It's no contest. Former Illinois governor Rod Blagojevich's corruption is way more entertaining than Zimbabwe president Robert Mugabe's. A parent having in vitro octuplets on top of six prior in vitro kids is a lot more attentiongrabbing than the usual massive famine and cholera epidemic half a global away. The $1.22 million that ousted Merrill Lynch head John Thain spent redecorating his office provokes far more American outrage than the $7.3 million from the Global Fund to Fight AIDS, Tuberculosis and Malaria which was confiscated by Zimbabwe's Reserve Bank.
It can make perfect sense that network news obsesses about Florida tot Caylee Anthony's disappearance and death. Tease us with shocking tidbits about her indicted mother Casey, and we'll patiently consume minute after minute of ads for mattresses and Malibu rehabs before the melodrama resumes. But billboard a tale about Zimbabwe, and instantly we're grabbing the clicker in search of something less alien of looking after about.
If you fit in with the dwindling tribe of Americans who read national newspapers such as the New York Times and also the La Times, you may have run into last week's story about Zimbabwean opposition leader Morgan Tsvangirai receiving join Mugabe's government after months of pressure. (When the La Times is your paper, you may justifiably fear that the shoehorning from the California section into the A piece implies that both international and local news competing for the same news hole will suffer.)
If you read through all of the inches from the latest dispatch from Zimbabwe, you may have found that Mugabe stole last year's presidential election; the annual inflation rate in Zimbabwe has reached 516 quintillian percent; which seven of this country's 12 million people risk starving within the next 8 weeks.
I have to confess that I didn't read those stories, in publications or online. There's only so much amount of time in each day, and the onslaught of information clamoring for our attention inevitably requires some kind of triage. Domestic politics? Check. But Somalia? Sudan? Not so much.
The only real reason I googled up those articles about Zimbabwe was a few horrifying seconds of BBC News I happened to catch in a car deutschland trikot last week, around the public radio program "The World," concerning the Un World Food Program having to cut in half the already inadequate monthly rations it offers that country. It takes approximately 36 pounds of corn a month to keep an adult alive. However, due to donor shortfalls (america and Europe are unwilling to lift sanctions, including famine aid, on Mugabe), the planet Food Program is being instructed to reduce its rations to 11 pounds of corn per person monthly. They merely way someone can survive with that would be to scavenge enough wild fruit to stave off malnutrition and disease. Seven million people could die by April.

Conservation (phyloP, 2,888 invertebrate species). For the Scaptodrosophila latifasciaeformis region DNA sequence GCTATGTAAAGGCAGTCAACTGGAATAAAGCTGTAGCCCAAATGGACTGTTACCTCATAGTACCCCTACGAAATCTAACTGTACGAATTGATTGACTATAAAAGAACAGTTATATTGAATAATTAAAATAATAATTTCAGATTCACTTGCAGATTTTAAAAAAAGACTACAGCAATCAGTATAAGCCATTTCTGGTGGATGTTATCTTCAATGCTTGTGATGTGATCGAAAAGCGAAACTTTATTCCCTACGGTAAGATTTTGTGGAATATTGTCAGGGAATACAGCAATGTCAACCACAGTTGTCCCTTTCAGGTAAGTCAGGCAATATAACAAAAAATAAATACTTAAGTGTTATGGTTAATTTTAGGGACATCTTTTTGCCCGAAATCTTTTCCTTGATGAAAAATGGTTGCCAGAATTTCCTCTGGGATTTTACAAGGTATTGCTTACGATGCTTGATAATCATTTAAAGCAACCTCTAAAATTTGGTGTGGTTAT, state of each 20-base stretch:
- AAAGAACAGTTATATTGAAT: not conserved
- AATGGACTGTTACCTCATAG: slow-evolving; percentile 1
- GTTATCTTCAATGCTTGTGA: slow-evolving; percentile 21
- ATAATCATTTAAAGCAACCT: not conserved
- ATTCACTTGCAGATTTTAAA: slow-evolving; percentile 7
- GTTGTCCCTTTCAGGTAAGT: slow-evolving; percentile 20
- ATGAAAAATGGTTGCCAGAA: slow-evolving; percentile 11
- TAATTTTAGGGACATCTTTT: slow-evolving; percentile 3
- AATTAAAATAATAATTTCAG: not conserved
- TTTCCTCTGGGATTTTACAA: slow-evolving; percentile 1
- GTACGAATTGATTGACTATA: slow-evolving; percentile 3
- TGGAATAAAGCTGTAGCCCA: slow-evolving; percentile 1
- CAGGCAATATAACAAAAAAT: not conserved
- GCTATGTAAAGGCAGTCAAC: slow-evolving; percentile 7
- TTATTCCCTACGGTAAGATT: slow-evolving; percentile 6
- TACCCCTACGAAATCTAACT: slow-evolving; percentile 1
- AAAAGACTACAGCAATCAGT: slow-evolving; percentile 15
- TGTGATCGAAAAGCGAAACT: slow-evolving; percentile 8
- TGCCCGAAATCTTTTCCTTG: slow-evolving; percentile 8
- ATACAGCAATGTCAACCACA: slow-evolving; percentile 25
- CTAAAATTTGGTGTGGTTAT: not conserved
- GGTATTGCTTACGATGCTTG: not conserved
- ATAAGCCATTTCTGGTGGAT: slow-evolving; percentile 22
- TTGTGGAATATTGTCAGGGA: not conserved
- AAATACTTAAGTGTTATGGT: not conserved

"Am I my brother's keeper?" Cain asked the Creator. Are Zimbabweans our siblings? Of course. So might be the women raped and mutilated in Darfur, and the child soldiers conscripted in Congo. So are the political prisoners in Burma, Sri Lanka and China. So might be the terrorized and the tortured, the wounded and also the dead, in the centre East and southwest Asia. And so are the tsunami victims of Malaysia and Thailand, the earthquake victims of Kashmir, the flood victims of Katrina.
Where do we draw the road? Said Presidentelect dfb trikot Obama, "Empathy strikes me because the most important quality that people need in America and around the world." However, if the American media relentlessly reported all the world's miseries, surely compassion fatigue would set in among its consumers.
Therefore the principles the press uses to select what global misfortunes to pay for, like the principles that figure out what disasters we audiences can absorb, come down to scale and similarity. The worst catastrophes, and the ones whose victims are probab us, generally get the most attention. To be sure, a crusading journalist, an enterprising news outlet or perhaps a heroic nongovernmental organization will often place a remote or untold story onto our radar screen. But generally, we often hear about horrors too huge to disregard, and also to care about those who are, one way or another, like ourselves.
This is not inherently shameful. Chances are a consequence of our hardwiring, our evolutionary instinct to protect our very own gene pool. The task of civilization, then, and the responsibility of its wisdom traditions, including religion, would be to expand the borders of our empathy beyond our ethnicity, to show us to see the Other as our brother, and to recognize strangers as neighbors.
It would be nice if our news media as an indication of our being civilized shouldered a heftier share of this responsibility. But since news became a revenue center for conglomerates, rather than a public service for citizens, the calculus of what to cover is continuing to grow crueler. No advertiser will expend 100 thousand dollars per second, as they did during the Super Bowl, to rent the eyeballs of people watching news from Zimbabwe. But surely there also exists a moral currency that values the distribution of news like this at a lot more than nothing; surely there also exists an attention economy that pegs the worth of consuming news like that to not dollars, but to decency.
UPDATE: Jon Liden, communications director of The Global Fund to battle AIDS, Tuberculosis and Malaria, points out in a comment that whenever considerable pressure, Zimbabwe's Reserve Bank released the $7.5 million, and contains since been put to use saving lives in Zimbabwe.